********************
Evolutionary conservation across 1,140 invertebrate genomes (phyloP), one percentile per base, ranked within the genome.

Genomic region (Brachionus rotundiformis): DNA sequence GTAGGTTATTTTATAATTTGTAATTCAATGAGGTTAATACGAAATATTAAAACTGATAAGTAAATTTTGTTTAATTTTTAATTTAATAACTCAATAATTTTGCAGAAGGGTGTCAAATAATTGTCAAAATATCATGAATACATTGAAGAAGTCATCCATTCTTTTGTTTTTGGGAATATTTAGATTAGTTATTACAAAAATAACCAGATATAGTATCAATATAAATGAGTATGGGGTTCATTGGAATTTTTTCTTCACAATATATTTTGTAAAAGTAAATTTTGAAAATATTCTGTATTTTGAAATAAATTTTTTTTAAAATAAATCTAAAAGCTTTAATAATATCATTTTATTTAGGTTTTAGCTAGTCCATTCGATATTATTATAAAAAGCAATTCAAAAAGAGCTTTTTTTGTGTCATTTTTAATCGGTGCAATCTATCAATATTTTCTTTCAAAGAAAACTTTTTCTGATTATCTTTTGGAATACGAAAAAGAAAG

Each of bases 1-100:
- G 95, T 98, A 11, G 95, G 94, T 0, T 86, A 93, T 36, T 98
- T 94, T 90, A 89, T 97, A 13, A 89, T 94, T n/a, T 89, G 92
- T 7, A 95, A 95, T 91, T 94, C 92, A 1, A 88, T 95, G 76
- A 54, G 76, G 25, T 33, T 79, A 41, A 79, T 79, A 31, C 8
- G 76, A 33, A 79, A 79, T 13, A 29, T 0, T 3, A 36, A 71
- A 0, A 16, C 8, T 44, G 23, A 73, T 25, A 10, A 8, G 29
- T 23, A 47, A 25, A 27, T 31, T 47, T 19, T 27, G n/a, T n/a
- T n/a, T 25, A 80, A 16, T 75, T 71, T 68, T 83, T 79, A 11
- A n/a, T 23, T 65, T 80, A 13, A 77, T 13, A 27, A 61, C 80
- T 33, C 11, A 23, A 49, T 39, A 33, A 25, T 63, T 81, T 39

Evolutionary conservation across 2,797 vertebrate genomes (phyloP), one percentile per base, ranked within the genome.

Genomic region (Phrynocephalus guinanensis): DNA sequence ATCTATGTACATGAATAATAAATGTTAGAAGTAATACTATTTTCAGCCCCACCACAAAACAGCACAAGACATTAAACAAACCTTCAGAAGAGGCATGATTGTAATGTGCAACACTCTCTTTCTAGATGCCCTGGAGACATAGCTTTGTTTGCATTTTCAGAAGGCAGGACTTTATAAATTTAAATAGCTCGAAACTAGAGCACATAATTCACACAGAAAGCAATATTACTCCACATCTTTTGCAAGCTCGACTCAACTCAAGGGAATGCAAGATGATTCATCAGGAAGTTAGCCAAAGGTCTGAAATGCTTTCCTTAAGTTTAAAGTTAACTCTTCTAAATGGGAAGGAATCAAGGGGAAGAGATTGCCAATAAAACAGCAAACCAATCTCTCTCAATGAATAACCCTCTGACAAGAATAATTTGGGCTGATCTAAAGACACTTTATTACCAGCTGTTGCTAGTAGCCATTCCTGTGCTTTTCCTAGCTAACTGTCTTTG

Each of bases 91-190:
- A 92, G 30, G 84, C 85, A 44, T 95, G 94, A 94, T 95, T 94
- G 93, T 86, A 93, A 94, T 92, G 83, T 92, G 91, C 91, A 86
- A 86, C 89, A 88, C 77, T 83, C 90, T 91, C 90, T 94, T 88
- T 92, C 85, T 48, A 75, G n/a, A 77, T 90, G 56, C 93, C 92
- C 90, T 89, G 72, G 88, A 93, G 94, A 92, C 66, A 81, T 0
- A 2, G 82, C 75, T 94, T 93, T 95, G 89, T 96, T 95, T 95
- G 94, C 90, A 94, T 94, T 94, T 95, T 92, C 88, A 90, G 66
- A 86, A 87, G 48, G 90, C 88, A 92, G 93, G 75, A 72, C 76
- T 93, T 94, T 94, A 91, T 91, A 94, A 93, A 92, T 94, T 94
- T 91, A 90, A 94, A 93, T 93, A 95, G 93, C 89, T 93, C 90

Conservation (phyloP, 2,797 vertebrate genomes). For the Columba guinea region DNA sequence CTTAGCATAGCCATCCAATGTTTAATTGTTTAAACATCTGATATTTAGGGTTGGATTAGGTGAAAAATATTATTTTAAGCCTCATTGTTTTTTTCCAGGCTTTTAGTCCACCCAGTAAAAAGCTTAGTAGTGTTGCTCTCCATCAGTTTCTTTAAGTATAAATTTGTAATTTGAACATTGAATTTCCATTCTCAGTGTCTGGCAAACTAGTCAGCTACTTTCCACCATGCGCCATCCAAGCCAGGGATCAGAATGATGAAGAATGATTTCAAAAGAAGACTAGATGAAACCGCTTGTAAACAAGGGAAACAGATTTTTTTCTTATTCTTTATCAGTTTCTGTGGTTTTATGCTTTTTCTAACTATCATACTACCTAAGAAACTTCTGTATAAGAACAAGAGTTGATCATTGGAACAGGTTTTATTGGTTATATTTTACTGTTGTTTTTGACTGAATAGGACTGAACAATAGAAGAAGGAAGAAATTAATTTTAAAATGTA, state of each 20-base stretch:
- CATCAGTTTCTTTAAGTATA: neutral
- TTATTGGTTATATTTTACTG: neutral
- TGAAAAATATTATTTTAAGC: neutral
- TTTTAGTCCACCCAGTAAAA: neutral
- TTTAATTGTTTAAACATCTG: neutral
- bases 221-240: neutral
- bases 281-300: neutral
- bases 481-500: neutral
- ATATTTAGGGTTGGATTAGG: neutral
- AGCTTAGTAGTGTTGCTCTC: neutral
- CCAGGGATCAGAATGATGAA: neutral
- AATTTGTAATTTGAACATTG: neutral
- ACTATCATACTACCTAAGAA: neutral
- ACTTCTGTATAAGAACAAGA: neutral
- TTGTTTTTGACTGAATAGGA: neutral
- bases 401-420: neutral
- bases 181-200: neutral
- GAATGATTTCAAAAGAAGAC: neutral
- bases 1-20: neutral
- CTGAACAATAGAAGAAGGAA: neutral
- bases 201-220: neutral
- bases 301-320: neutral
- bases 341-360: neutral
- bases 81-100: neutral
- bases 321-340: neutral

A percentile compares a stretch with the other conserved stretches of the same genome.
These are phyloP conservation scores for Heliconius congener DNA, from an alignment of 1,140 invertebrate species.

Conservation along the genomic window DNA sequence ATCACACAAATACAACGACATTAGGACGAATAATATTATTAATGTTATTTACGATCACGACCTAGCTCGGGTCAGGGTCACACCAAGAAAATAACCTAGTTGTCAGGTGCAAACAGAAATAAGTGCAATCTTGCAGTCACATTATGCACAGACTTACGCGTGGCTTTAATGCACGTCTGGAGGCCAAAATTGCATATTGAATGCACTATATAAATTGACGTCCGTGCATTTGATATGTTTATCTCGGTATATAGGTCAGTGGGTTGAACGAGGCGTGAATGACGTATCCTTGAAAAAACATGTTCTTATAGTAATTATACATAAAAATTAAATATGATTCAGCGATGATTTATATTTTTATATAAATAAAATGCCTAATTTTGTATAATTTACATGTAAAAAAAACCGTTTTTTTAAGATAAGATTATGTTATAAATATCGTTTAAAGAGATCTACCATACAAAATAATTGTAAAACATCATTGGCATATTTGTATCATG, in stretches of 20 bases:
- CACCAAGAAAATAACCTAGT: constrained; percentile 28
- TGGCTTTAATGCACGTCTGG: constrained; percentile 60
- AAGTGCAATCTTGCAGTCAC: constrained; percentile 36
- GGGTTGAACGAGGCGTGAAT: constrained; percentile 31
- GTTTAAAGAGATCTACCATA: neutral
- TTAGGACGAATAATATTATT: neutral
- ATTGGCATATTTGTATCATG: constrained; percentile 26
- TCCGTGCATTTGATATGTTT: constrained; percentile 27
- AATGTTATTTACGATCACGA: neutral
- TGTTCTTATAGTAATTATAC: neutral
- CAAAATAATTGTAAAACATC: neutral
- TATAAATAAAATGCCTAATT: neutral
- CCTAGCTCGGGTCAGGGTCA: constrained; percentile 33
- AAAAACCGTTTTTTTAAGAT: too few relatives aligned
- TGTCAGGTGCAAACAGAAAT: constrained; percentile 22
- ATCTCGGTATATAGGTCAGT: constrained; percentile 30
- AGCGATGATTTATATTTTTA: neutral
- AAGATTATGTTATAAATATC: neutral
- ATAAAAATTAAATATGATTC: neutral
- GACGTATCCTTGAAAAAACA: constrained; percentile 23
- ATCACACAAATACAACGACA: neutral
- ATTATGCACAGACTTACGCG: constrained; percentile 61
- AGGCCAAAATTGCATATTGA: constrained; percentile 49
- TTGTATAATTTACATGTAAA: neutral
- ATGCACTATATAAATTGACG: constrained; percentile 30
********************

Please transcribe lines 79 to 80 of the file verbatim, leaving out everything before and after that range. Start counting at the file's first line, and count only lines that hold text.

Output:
- TTGTATAATTTACATGTAAA: neutral
- ATGCACTATATAAATTGACG: constrained; percentile 30